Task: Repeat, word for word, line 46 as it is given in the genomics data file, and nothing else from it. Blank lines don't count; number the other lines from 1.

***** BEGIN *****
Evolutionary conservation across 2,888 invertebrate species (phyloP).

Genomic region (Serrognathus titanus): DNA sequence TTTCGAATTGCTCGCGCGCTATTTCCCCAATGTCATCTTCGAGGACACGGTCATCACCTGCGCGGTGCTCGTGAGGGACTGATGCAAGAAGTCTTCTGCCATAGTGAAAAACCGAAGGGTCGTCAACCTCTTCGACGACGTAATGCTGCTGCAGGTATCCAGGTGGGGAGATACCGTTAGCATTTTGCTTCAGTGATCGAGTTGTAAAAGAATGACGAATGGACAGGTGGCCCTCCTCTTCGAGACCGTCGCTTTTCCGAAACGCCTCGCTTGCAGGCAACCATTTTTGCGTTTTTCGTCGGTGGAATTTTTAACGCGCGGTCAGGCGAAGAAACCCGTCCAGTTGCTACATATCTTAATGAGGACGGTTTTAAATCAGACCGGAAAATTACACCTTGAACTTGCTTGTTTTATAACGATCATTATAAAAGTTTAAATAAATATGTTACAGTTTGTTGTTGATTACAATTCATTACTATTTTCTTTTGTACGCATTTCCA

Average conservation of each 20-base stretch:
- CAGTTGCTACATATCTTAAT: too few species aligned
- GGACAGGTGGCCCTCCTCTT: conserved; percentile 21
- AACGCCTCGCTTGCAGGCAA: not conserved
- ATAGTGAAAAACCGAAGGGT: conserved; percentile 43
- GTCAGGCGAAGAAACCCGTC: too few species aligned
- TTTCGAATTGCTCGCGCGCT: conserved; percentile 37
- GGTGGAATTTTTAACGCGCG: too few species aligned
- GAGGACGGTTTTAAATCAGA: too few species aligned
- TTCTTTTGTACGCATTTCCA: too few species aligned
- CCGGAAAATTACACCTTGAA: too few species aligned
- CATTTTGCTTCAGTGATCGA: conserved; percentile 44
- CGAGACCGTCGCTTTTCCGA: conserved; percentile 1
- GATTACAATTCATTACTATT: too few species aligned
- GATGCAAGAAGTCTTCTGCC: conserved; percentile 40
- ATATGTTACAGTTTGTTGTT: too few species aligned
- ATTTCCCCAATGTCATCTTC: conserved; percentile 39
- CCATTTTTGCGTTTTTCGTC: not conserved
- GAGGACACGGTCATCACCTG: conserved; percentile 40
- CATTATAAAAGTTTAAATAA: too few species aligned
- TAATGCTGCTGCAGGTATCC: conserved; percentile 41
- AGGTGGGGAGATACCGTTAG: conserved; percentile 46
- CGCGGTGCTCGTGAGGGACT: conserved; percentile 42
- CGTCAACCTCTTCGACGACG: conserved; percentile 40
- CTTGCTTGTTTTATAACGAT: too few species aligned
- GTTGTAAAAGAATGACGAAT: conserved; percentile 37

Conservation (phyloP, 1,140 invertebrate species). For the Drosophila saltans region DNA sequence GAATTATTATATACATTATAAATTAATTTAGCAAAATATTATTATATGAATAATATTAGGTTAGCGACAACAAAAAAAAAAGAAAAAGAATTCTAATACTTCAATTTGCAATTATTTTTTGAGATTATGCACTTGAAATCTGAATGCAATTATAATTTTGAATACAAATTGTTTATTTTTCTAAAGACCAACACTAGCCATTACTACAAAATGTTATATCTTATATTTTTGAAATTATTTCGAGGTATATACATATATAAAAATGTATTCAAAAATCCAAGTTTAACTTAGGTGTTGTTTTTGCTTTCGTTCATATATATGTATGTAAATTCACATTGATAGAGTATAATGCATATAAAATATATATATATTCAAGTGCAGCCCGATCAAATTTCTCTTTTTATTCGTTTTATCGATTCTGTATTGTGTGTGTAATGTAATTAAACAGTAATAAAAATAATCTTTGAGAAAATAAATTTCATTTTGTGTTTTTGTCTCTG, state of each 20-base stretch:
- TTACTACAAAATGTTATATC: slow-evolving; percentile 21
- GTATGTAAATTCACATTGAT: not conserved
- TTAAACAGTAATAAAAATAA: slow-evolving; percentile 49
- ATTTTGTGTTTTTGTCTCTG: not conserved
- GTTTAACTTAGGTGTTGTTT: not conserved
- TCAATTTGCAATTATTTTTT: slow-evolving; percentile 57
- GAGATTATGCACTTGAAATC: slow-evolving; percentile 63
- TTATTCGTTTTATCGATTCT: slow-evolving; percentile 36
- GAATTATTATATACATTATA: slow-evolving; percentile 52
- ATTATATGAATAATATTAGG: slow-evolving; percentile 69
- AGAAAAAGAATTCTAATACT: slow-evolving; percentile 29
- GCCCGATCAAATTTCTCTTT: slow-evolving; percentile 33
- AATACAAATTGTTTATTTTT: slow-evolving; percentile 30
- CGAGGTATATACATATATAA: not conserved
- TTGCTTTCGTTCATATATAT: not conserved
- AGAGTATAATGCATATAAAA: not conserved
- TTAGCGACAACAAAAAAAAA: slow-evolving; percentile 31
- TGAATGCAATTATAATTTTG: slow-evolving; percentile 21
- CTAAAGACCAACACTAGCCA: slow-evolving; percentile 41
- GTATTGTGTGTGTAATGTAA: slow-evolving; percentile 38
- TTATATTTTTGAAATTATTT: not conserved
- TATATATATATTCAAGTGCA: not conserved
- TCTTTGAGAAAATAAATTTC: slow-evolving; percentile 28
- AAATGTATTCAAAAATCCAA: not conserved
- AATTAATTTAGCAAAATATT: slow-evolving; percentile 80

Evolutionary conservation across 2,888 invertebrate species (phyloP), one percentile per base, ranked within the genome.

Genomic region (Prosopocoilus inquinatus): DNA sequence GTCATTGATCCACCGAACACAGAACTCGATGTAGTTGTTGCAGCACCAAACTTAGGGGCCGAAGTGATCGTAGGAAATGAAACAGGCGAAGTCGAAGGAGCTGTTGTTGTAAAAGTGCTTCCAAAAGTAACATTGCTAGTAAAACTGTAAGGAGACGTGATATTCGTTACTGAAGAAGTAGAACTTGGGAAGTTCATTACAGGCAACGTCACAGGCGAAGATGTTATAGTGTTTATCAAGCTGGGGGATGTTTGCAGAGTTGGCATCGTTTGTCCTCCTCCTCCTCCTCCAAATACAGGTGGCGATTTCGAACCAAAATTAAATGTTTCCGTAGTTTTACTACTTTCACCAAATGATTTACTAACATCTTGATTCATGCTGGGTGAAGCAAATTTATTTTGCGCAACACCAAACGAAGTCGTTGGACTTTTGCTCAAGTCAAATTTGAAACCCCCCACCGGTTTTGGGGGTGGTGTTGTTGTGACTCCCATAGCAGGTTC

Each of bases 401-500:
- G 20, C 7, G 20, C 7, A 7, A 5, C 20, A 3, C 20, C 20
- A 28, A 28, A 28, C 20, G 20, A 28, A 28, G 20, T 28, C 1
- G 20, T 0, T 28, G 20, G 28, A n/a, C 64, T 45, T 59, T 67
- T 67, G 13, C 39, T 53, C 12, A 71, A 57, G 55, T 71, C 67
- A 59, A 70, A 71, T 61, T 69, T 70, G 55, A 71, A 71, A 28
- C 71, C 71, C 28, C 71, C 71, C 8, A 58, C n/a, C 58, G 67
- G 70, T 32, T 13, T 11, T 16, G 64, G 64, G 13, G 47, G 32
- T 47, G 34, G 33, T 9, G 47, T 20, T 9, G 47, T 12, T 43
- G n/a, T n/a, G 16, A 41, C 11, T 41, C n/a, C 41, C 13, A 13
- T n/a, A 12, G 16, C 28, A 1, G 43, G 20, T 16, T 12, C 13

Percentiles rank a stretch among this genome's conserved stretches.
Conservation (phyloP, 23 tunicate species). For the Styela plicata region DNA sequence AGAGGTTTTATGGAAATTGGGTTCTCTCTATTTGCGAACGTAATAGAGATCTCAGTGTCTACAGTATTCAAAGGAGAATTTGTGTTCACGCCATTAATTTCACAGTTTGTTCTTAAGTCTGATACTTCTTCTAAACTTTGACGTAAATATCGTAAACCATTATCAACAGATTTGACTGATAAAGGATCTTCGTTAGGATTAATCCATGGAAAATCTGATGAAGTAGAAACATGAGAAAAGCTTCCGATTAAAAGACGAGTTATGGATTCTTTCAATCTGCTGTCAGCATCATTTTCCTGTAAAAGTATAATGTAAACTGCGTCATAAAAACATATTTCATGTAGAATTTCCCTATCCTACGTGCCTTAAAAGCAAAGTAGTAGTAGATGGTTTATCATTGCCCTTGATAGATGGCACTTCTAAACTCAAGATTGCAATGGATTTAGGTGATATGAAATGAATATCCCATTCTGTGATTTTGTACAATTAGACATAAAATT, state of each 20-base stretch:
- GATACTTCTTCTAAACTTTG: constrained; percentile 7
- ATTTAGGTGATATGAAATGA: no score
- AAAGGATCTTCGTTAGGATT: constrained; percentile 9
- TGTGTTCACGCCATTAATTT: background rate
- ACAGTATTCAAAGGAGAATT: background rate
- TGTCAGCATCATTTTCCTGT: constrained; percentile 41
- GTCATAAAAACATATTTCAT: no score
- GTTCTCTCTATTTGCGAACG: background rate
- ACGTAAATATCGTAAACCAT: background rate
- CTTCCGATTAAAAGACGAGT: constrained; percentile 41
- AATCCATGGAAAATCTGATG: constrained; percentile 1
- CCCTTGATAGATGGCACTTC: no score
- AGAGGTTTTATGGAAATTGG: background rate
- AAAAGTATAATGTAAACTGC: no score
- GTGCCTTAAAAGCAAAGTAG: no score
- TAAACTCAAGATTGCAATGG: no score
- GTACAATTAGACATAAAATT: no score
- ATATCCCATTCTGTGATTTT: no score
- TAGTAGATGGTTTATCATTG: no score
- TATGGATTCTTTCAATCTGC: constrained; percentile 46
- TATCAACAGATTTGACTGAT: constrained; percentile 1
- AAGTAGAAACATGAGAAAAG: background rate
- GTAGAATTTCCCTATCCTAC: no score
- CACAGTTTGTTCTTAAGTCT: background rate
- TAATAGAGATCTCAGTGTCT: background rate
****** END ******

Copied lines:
- TTAGCGACAACAAAAAAAAA: slow-evolving; percentile 31